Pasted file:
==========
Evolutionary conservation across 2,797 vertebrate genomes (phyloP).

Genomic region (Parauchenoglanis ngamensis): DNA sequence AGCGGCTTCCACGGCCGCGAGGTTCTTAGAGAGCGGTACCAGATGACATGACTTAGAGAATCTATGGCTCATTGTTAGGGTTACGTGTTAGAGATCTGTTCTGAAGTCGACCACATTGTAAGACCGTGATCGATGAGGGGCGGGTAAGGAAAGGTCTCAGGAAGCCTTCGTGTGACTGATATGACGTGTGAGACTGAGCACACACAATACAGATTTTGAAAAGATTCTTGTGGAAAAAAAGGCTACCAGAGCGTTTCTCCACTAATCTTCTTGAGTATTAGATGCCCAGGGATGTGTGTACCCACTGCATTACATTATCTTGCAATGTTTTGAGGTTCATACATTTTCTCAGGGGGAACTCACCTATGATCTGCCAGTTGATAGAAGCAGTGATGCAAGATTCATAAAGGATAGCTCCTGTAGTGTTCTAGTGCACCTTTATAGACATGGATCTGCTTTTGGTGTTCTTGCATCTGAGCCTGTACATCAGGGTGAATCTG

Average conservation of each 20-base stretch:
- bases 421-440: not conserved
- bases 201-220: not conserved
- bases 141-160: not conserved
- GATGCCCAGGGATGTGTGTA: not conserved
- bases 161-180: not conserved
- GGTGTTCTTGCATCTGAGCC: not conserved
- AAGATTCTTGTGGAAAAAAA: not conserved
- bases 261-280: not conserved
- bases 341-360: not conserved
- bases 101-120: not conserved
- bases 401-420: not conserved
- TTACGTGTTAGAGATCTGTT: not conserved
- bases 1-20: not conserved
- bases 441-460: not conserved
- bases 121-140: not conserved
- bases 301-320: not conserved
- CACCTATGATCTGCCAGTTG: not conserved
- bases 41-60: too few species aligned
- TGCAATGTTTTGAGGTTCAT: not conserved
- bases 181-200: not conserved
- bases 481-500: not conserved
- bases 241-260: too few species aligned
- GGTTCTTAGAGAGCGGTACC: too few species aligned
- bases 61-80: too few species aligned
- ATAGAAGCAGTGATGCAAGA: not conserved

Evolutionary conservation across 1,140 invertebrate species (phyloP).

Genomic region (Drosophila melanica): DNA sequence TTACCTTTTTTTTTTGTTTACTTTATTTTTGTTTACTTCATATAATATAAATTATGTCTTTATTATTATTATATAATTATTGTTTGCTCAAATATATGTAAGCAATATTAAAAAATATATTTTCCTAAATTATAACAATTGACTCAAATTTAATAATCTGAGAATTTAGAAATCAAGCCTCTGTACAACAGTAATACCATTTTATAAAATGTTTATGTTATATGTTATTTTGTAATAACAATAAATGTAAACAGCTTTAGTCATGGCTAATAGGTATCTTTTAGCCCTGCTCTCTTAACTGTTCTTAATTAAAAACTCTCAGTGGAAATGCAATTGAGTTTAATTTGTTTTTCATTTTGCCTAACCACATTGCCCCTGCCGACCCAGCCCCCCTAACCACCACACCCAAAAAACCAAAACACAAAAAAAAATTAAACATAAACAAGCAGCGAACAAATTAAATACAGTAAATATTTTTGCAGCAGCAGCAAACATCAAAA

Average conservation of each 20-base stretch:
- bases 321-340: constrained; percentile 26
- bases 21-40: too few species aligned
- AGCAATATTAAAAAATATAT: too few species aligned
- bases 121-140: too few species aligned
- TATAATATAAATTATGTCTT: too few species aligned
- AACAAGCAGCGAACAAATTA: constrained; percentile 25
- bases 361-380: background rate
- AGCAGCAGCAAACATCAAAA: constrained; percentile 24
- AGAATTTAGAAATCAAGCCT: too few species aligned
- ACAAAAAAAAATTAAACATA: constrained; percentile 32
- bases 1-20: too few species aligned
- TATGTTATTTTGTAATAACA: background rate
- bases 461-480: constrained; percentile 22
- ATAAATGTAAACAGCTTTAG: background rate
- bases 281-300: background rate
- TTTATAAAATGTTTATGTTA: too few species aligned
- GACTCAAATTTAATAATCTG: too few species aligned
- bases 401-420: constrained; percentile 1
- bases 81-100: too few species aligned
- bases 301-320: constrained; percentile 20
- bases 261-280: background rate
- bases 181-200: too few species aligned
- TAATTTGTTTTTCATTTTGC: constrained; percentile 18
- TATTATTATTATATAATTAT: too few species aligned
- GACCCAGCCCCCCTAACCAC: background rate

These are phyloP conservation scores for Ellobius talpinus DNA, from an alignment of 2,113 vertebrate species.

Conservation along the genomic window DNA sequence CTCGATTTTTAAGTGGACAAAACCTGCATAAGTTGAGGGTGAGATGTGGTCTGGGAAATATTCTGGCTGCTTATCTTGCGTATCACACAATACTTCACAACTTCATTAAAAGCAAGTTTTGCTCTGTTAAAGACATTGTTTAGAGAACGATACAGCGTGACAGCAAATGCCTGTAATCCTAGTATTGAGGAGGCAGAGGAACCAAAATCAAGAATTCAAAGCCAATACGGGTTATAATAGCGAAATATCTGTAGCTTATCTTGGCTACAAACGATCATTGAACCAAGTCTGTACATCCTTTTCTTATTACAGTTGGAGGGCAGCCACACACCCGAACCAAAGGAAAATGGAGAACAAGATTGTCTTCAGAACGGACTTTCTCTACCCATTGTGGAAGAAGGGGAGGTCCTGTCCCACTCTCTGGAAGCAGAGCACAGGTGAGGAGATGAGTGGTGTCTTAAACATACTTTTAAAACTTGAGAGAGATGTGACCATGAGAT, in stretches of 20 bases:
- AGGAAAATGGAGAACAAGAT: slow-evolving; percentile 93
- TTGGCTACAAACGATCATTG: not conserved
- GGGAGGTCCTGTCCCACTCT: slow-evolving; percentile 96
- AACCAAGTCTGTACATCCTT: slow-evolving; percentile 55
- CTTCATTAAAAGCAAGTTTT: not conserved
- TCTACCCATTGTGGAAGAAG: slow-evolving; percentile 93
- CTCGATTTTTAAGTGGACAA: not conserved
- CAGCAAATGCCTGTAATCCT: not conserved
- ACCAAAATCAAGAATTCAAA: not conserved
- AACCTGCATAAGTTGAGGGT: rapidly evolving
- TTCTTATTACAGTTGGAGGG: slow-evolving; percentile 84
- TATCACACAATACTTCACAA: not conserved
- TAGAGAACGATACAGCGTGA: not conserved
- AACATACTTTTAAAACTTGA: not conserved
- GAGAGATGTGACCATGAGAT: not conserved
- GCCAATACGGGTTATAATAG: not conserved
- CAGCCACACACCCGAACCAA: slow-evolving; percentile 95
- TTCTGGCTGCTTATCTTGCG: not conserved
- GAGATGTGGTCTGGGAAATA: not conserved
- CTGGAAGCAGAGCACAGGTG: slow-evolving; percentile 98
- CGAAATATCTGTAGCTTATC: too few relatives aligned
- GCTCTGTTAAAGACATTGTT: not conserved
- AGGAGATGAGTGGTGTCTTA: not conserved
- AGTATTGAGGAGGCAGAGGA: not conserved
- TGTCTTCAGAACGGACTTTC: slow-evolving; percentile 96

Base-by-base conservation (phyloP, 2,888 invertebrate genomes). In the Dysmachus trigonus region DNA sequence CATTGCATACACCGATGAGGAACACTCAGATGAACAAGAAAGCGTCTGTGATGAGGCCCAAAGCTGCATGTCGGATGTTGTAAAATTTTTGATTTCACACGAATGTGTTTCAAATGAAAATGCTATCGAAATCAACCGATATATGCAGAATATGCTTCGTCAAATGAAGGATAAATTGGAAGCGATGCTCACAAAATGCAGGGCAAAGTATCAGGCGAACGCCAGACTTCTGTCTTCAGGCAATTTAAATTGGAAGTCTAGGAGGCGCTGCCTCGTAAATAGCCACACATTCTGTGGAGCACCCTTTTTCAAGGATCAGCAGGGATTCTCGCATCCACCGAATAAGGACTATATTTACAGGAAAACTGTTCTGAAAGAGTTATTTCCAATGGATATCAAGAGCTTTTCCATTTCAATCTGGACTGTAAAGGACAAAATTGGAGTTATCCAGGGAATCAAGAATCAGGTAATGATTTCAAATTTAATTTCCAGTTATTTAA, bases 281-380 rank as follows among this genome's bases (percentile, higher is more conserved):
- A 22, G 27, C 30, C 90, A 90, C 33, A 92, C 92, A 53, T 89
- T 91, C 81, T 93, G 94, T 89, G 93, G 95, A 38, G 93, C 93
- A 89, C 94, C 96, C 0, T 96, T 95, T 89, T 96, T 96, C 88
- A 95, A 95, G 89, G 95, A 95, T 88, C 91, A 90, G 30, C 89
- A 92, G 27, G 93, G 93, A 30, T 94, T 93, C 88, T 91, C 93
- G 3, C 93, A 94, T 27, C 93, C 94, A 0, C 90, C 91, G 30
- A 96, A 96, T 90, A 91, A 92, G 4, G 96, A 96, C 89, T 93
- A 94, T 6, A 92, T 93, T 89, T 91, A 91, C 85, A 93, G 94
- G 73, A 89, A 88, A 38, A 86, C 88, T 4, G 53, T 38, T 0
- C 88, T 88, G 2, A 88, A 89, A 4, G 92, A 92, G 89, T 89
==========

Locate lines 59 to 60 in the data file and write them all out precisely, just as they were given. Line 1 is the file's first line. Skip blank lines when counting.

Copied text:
- AGGAAAATGGAGAACAAGAT: slow-evolving; percentile 93
- TTGGCTACAAACGATCATTG: not conserved